Oil content measurement in sunflower seeds on an ''as is'' basis by current official methods is often associated with poor reproducibility. This study shows that the main factor contributing to this poor agreement is the particle size to which seeds are ground. This invariably influences the homogeneity of the bulk ground sample from which subsequent subsamples are taken. It is therefore suggested that oil content determinations on sunflower seeds should be carried out on seed samples that have been evenly and finely ground, to a particle size not greater than 2.0 mm, in a mechanical mill such as the Ultra-Centrifugal mill. Other factors investigated were seed composition (free husk, empty husk, crude fiber and seed meats) and structural differences in the seeds by light microscopy. (Refs. 16).

  6. Variability in the antioxidant activity of dietary supplements from pomegranate, milk thistle, green tea, grape seed, goji, and acai: effects of in vitro digestion.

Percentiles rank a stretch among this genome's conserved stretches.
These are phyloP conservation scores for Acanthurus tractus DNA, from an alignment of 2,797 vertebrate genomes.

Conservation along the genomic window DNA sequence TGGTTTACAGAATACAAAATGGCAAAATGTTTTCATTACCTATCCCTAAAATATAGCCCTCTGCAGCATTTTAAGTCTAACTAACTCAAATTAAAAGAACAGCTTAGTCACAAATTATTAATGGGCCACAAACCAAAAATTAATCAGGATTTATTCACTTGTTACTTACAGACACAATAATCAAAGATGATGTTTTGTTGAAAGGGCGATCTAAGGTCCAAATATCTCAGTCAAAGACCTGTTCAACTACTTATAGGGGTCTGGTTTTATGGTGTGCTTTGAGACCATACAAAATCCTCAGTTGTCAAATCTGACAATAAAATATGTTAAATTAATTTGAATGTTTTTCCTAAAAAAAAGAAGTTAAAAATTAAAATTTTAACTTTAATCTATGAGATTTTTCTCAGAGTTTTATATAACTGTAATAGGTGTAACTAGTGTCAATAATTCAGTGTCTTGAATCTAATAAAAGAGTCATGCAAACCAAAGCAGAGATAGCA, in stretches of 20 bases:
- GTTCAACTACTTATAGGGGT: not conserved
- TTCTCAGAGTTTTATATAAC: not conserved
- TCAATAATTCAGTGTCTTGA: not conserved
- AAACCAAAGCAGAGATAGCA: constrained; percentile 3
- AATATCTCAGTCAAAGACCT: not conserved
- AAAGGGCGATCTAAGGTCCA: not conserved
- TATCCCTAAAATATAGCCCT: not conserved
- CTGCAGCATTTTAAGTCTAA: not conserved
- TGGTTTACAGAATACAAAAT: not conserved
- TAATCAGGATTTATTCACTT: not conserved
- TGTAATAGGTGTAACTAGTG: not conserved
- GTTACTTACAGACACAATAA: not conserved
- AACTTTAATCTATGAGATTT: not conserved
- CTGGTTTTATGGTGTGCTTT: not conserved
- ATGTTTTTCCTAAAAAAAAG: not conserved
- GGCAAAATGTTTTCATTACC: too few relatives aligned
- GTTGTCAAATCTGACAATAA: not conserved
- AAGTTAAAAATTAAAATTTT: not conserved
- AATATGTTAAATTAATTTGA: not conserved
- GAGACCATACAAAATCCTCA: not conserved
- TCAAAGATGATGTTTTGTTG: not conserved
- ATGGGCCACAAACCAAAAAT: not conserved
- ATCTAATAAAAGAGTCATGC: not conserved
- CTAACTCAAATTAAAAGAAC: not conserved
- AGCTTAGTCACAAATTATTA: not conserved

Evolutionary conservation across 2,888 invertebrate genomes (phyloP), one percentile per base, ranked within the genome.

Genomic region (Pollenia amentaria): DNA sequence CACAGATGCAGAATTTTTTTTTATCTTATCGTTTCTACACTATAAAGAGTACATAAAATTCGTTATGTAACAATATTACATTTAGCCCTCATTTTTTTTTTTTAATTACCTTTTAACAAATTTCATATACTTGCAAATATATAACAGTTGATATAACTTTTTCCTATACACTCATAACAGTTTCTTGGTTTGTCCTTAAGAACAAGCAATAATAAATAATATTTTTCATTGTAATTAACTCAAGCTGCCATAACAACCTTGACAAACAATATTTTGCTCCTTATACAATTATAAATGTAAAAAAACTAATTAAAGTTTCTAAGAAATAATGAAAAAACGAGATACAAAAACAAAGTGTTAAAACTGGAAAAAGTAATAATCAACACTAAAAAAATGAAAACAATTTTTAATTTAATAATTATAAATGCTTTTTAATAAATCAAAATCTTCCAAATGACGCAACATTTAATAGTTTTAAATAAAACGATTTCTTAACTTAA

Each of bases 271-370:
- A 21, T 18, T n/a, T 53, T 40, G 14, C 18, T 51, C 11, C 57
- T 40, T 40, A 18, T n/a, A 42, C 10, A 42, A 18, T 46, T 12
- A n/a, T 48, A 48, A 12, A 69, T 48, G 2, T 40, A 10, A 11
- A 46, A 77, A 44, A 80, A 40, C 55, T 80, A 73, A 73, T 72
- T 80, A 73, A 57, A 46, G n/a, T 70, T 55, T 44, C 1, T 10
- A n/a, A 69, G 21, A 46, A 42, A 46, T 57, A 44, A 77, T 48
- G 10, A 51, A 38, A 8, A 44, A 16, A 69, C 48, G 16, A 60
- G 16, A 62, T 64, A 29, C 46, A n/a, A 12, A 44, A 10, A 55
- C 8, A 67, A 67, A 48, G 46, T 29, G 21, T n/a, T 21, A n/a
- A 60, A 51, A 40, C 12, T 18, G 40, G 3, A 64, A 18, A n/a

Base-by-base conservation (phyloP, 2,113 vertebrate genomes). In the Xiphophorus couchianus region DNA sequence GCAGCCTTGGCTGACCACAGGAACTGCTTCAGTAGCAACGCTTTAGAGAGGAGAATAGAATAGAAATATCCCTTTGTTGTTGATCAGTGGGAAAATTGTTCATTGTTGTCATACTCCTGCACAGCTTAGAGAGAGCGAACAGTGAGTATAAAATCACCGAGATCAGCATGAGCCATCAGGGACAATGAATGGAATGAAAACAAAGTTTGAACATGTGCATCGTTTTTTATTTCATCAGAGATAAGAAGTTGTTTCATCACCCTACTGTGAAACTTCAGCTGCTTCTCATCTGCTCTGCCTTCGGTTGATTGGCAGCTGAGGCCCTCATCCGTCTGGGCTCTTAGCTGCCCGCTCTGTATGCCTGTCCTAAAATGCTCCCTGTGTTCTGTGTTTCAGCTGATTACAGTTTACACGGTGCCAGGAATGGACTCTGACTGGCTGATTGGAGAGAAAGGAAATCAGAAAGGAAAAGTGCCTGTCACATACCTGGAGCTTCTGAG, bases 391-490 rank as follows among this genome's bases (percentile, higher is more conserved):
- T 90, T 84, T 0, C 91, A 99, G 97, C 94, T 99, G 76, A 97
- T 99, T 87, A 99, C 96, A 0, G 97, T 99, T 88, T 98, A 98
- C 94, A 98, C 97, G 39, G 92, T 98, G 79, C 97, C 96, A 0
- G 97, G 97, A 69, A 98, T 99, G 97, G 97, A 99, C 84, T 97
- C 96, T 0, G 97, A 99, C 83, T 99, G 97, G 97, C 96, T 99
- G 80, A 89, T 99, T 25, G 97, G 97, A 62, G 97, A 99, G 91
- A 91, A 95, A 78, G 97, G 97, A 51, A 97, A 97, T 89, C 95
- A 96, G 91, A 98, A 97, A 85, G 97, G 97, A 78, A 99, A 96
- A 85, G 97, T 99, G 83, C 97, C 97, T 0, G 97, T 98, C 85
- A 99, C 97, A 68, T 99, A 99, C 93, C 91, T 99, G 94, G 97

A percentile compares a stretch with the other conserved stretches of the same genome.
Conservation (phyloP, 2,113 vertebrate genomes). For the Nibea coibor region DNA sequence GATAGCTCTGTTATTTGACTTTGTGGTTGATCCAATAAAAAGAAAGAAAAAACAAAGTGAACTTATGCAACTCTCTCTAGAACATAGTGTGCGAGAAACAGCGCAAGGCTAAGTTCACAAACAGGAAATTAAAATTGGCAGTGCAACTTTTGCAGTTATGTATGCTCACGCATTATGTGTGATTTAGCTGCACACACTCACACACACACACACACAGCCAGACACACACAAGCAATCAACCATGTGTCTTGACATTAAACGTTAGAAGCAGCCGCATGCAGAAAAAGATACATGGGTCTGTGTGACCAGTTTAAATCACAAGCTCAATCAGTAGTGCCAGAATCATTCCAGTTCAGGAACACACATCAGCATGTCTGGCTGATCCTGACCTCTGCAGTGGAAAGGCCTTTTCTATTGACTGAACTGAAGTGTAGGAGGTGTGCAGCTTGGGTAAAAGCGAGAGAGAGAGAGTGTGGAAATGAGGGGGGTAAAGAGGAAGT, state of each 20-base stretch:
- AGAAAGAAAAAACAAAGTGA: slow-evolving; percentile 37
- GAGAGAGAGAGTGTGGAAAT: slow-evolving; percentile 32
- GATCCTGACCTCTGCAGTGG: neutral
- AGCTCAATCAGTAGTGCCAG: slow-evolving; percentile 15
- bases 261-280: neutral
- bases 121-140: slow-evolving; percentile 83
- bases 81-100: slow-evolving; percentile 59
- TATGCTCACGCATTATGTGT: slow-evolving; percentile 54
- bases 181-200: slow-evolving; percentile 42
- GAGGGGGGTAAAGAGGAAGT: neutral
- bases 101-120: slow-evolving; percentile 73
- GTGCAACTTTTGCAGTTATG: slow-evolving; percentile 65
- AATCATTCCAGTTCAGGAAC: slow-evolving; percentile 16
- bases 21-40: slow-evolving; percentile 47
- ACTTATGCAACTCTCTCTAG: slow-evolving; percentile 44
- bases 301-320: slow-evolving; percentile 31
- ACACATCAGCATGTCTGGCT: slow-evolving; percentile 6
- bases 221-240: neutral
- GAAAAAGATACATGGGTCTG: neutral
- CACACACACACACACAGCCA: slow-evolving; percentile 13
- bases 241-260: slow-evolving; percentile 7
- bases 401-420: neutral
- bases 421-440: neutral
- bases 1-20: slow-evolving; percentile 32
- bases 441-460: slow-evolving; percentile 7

PubMed

    Henning, Susanne M; Zhang, Yanjun; Rontoyanni, Victoria G; Huang, Jianjun; Lee, Ru-Po; Trang, Amy; Nuernberger, Gloria; Heber, David

    2014-05-14

    The antioxidant activity (AA) of fruits and vegetables has been thoroughly investigated but less is known about the AA of dietary supplements (DS). We therefore assessed the AA of three to five DS each from pomegranate, milk thistle, green tea, grapes, goji, and acai using four widely used standard methods. The secondary objective was to determine the effects of in vitro digestion on their AA. The AA of the DS prior to digestion ranked as follows: pomegranate > resveratrol > green tea > grape seed > milk thistle and very low in goji and acai with significant group variability in AA. The AA after in vitro simulated digestion of the mouth, stomach, and small intestine compared to undigested supplement was decreased for green tea and grape seed but increased for pomegranate, resveratrol, milk thistle, goji, and acai to various extents. Although polyphenols provide the major antioxidant potency of the tested supplements, our observations indicate that digestion may alter antioxidant properties depending in part on the variations in polyphenol content.